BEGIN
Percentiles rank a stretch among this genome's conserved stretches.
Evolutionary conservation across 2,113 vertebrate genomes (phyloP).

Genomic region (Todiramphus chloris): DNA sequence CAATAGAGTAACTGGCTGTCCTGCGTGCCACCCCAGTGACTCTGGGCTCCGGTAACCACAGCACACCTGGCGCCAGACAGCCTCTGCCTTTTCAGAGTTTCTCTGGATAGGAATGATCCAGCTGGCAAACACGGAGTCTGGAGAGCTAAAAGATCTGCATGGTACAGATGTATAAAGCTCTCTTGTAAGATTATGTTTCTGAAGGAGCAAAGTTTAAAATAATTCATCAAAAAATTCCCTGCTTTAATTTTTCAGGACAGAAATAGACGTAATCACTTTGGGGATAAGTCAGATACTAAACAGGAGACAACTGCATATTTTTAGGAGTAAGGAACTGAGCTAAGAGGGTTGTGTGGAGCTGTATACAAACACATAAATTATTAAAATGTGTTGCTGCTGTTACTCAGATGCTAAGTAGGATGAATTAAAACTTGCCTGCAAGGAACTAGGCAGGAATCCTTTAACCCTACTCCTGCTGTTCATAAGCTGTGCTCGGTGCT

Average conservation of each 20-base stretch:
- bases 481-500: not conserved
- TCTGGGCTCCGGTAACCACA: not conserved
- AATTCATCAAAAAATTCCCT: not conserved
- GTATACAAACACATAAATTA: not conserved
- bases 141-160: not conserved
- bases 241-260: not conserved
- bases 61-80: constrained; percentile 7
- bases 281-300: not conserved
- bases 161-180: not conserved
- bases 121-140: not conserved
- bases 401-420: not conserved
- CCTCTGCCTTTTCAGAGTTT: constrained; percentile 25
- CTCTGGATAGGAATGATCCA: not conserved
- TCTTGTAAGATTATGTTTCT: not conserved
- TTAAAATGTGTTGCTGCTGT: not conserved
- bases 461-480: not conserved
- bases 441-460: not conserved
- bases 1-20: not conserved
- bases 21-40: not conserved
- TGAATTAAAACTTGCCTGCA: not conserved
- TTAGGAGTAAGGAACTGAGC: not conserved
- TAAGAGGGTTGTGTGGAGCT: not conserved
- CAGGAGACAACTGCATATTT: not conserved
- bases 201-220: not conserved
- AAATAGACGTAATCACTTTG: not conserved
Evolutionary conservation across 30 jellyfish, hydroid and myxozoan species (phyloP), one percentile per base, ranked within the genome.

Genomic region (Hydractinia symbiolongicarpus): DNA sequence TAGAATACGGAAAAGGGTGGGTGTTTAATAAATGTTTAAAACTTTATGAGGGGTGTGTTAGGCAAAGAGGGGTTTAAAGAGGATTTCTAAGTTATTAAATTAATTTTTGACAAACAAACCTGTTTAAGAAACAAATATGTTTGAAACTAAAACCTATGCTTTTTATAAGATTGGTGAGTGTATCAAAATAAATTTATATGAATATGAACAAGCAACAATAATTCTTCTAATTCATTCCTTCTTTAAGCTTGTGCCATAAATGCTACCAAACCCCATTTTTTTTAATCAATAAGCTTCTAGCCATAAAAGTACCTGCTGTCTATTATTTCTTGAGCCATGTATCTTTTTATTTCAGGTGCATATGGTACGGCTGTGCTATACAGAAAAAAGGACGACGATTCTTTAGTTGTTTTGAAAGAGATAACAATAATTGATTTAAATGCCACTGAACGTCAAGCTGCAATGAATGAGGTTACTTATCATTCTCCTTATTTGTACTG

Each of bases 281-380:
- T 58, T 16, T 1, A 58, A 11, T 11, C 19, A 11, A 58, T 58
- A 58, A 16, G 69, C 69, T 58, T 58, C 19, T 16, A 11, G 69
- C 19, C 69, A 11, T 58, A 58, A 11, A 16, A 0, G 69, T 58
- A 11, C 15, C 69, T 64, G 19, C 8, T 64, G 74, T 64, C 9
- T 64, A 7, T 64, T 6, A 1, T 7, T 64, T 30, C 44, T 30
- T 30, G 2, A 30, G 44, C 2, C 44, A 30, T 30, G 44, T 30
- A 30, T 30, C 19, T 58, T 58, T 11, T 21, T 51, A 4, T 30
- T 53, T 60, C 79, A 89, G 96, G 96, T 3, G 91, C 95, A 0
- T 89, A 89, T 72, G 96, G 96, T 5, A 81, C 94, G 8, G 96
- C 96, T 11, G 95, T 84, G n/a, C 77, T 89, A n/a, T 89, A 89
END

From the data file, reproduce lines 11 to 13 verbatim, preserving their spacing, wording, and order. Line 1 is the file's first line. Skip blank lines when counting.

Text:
- bases 61-80: constrained; percentile 7
- bases 281-300: not conserved
- bases 161-180: not conserved